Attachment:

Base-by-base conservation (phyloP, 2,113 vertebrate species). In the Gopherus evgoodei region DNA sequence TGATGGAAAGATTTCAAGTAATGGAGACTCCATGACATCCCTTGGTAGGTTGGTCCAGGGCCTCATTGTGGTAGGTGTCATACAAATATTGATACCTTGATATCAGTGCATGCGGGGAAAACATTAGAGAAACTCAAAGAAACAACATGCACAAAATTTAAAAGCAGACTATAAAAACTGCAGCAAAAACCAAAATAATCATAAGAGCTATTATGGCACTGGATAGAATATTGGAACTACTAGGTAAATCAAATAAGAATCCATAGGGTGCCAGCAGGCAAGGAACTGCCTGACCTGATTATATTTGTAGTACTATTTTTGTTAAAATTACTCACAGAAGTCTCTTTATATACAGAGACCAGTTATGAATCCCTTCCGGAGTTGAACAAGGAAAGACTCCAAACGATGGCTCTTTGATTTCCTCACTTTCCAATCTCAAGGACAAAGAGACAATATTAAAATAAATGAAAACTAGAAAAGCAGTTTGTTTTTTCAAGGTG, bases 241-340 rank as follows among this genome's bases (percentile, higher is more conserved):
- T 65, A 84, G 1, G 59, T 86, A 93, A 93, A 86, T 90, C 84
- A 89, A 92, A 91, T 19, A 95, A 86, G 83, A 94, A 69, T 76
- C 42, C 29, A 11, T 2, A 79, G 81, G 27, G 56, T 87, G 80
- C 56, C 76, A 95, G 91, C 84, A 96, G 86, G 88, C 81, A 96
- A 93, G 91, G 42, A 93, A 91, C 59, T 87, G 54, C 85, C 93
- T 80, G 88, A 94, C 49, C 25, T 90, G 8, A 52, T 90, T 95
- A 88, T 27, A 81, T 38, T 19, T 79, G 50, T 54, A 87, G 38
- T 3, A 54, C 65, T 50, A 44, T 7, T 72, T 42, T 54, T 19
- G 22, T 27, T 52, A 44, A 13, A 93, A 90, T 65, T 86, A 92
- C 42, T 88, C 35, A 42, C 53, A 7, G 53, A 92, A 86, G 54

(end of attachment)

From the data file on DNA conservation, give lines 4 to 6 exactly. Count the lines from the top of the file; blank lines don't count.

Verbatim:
- C 42, C 29, A 11, T 2, A 79, G 81, G 27, G 56, T 87, G 80
- C 56, C 76, A 95, G 91, C 84, A 96, G 86, G 88, C 81, A 96
- A 93, G 91, G 42, A 93, A 91, C 59, T 87, G 54, C 85, C 93